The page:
Stephen Goh is a man with a heart for the mission field.
Contributed By Jeremy Chua and Mavis Ng
The howling winds and pounding rain seemed like a mere shower to missions pastor Stephen Goh as he shared about how the plane he was on was caught in a typhoon while flying home from a mission trip in Taiwan. His quiet confidence and calm in the midst of the storms that he faces in the mission field belies the fire in his belly.
Goh and his wife Angela stirred up a storm of their own on a recent mission trip to Taiwan. Their five-day trip to two different churches, namely Taipei New City Church in Taipei and City Light Church in Xinzhu, saw a total of 52 people receiving Christ for the first time, 162 people rededicating their lives to Jesus and many receiving the baptism in the Holy Spirit. This mission trip also saw close to 80 sick and infirmed receiving healing.
There was a woman who had been suffering in pain for three years after a road accident; she felt her pain immediately leave her body when Goh prayed for the sick. Amidst all the miracles, one person whom Goh remembers vividly is a 70-year-old man whose body ached so much that he could not move without feeling constant pain. Says Goh, “He felt oppressed when he came to the service but the power of God hit him and all the pain left him. He could bend, jump and run and was totally set free.”
A missions pastor with City Harvest Church for the last four years, Goh is a missionary veteran with close to 20 years of experience under his belt; he has traveled to more than 10 nations. He began by coordinating crusades and events with Morris Cerullo World Evangelism for Malaysian pastor, Raymond Mooi, and evangelist Morris Cerullo, and it was his willingness to stand in the gap that led him to discover his calling.
“On a trip to Myanmar in 1994, the evangelist who was supposed to lead the crusade could not turn up in time due to a flight cancellation, so I had to lead the entire crusade by myself. In that meeting, I saw many miracles happening, and there and then, I felt that my place is in the mission field,” Goh told City News.
As a seasoned traveling evangelist, his experiences read like an action-packed novel. Goh was once confronted by a group of parang-wielding religious extremists in Indonesia, and he faced them down by praying in tongues. He even came close to death when the boat he was in capsized near Batam, and when a plane he was on almost crashed. “I remember that the oxygen masks came down, and people were screaming on the plane,” he shares of the harrowing experience.
But perhaps the most frightening experience he had was when he was being shot at. “Rev. Raymond Mooi, Bill Wilson and I were in New York City in 1996, going to minister to the homeless at the abandoned warehouses with necessities. I think there were drug traffickers there who thought we were policemen and started firing at us. They were taking aim at us, and I could feel the bullets flying past our heads! We just dropped everything and ran! Just imagine, in all my 18 years in the Navy, I was never even shot at!” Goh laughs.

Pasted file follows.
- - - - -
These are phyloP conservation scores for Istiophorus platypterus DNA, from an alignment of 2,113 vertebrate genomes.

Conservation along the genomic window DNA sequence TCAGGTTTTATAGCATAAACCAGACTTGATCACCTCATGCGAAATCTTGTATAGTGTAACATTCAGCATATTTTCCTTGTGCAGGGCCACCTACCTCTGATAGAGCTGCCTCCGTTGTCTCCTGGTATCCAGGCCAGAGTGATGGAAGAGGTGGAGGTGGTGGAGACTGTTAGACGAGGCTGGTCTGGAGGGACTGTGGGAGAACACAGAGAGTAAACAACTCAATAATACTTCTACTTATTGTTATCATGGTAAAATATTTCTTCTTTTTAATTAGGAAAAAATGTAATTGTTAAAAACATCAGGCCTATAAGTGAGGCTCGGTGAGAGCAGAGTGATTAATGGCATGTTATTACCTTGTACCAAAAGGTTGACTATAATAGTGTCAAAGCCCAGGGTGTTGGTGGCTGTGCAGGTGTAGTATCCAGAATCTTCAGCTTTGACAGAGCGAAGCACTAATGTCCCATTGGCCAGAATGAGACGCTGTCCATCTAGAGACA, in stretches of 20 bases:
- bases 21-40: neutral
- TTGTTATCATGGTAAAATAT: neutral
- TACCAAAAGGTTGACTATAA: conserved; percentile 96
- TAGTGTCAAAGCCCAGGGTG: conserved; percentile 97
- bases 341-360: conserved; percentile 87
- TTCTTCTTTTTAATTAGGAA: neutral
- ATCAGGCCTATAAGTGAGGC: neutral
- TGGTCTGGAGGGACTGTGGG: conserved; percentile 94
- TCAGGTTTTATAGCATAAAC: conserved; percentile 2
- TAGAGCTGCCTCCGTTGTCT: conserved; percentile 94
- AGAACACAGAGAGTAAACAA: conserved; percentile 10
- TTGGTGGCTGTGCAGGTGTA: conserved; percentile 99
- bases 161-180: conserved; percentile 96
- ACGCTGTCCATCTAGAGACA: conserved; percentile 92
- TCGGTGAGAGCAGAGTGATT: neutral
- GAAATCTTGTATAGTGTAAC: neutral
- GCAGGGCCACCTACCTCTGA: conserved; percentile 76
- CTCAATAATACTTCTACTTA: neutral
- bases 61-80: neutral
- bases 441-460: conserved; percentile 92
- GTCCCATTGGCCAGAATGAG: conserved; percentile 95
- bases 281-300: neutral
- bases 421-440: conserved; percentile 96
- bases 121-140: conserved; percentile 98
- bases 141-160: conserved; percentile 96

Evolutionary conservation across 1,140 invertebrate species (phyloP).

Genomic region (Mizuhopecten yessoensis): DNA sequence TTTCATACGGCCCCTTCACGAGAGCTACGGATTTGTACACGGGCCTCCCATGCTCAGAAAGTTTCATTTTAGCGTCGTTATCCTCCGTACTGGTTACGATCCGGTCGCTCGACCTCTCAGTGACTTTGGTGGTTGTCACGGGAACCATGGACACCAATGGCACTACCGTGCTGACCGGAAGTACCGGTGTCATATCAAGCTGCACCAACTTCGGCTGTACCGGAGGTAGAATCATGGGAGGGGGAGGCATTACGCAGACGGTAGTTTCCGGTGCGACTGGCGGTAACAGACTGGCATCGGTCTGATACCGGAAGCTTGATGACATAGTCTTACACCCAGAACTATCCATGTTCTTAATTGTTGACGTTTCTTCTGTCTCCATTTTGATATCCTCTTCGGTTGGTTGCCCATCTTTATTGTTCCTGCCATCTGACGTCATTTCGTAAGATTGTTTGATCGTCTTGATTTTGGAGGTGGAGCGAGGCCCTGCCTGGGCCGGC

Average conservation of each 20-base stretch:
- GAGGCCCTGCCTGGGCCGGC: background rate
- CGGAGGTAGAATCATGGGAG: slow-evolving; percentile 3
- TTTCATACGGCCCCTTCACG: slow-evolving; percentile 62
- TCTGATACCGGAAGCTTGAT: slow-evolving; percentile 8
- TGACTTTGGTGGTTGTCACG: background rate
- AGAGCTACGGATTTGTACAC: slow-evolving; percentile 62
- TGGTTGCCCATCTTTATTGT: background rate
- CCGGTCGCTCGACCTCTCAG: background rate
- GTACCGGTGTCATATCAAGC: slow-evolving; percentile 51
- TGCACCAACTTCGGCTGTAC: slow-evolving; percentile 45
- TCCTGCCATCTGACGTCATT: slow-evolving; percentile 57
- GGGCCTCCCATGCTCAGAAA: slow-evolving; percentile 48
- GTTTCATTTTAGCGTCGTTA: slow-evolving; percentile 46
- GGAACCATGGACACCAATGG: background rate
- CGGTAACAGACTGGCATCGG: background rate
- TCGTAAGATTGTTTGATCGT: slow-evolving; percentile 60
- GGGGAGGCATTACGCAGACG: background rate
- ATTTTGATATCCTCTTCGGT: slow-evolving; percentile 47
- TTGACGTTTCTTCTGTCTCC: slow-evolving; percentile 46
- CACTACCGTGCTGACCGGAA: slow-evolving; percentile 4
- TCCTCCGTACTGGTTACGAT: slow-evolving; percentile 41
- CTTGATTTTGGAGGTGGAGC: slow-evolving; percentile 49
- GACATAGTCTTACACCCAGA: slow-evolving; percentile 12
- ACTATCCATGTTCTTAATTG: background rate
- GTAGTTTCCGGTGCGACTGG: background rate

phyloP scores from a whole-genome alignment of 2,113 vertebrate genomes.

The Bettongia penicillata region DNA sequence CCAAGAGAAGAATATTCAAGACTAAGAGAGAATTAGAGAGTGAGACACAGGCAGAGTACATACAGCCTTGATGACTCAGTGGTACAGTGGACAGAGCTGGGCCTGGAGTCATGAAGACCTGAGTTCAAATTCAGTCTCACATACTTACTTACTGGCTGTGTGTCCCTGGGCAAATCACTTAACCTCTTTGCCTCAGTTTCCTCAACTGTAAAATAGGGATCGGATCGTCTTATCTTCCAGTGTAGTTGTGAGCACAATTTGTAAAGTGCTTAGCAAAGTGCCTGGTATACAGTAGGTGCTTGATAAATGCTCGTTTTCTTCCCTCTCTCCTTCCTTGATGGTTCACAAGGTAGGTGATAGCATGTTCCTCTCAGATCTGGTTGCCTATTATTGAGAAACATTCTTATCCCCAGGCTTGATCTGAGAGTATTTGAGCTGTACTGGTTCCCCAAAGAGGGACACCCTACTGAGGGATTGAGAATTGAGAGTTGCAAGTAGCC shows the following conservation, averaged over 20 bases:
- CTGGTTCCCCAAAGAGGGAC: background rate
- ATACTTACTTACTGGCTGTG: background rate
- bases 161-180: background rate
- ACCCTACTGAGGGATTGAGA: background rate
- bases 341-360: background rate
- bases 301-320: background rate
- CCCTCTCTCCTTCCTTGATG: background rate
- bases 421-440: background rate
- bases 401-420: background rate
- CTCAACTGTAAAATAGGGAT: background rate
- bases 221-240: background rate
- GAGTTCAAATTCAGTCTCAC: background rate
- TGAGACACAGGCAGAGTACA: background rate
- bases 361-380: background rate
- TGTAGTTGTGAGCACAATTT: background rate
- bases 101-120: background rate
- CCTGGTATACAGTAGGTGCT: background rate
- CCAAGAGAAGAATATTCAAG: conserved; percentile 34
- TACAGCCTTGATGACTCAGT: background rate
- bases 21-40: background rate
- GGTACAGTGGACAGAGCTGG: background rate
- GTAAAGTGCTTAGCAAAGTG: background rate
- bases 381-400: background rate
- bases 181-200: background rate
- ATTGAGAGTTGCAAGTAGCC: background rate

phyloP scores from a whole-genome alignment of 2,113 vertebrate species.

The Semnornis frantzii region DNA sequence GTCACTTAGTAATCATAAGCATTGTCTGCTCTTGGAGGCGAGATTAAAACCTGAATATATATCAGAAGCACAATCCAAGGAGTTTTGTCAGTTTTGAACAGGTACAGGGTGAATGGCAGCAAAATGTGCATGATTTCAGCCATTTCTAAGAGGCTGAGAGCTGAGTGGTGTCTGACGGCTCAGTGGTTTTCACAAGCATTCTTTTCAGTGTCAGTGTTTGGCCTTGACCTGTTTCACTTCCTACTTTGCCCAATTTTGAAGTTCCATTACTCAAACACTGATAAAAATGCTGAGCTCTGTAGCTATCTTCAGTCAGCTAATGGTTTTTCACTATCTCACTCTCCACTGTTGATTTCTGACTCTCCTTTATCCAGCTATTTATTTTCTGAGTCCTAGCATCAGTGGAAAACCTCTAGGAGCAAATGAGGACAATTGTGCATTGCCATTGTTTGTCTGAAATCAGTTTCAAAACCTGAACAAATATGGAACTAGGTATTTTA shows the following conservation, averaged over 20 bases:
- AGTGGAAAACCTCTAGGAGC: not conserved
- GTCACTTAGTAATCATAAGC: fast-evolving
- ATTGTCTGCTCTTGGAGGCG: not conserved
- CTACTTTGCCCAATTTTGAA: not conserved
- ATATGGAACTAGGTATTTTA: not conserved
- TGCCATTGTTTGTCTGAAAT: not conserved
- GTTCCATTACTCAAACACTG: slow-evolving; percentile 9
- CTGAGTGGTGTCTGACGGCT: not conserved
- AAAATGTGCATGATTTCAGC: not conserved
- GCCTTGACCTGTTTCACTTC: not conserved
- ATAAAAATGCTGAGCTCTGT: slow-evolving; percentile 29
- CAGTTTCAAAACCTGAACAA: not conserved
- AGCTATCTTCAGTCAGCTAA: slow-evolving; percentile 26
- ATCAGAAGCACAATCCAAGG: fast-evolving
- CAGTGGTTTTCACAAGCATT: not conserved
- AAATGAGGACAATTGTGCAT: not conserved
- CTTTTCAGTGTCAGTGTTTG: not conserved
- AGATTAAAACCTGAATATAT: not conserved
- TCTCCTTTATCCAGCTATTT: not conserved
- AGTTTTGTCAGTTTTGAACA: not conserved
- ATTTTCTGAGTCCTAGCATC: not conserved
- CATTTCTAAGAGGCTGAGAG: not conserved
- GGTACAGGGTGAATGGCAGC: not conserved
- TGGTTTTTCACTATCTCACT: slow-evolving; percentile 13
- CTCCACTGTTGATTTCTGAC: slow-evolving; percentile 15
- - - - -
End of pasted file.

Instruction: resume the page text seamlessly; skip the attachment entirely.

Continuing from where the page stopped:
The ability to find humor in even the most threatening situation seems to be the hallmark of Goh. “Out in the mission field, you face many taxing situations, like those dangerous situations, and also mundane things like flight cancellations, long and uncomfortable journeys. That is why I thank God for modern technology such as laptops and the iPod, to help stave off the boredom!” Goh quips. “You have to have a sense of humor; otherwise you will burn out mentally and emotionally. In dangerous times, you see the hand of God in everything, and sometimes you just can’t help but laugh about it,” he reveals.
|PHOTO COURTESY OF STEPHEN GOH
Aside from finding the silver lining in every cloud, Goh also keeps himself in shape both physically and spiritually. “I try my best to take brisk walks everyday to stay in a good physical condition.” He is especially mindful of his spiritual well-being. “I pray in tongues, read, meditate upon, and confess God’s Word.” And this is the basis of the success he experiences in his ministry. This is evident in the impact he has made in Taiwan.
Other than ministering to the people in Taiwan, the team also inspired over 40 members in a leader’s training session through a message titled Counting The Cost Of Discipleship. The youths were similarly touched when his wife Angela ministered in prophecy to the 30 who responded to the altar call.
Sharing about the needs of the churches in different countries, Goh says, “Different churches have different needs, and this results in different manifestations. The churches in Indonesia, for example, are very hungry for encounters with God, while in Taiwan, the people are hungry for fresh rhema from God. But to me, everything is built on faith, because it is impossible to please God without it. So my aim in every mission trip I go is to build up faith. That is what I preach and teach.”
After a packed and grueling five days of reaching out and touching lives, Goh and his wife flew home in the midst of the typhoon, tired but happy. “The Taiwan trip [in September] was outstanding because there were so many first time visitors and the Taiwanese were so hungry for the Word,” he observes. “Missions are the heartbeat of God. When you sow yourself into the mission field, what you sow you will reap. Even though it can get tiring, the key is to always have the joy of the Lord as your strength.”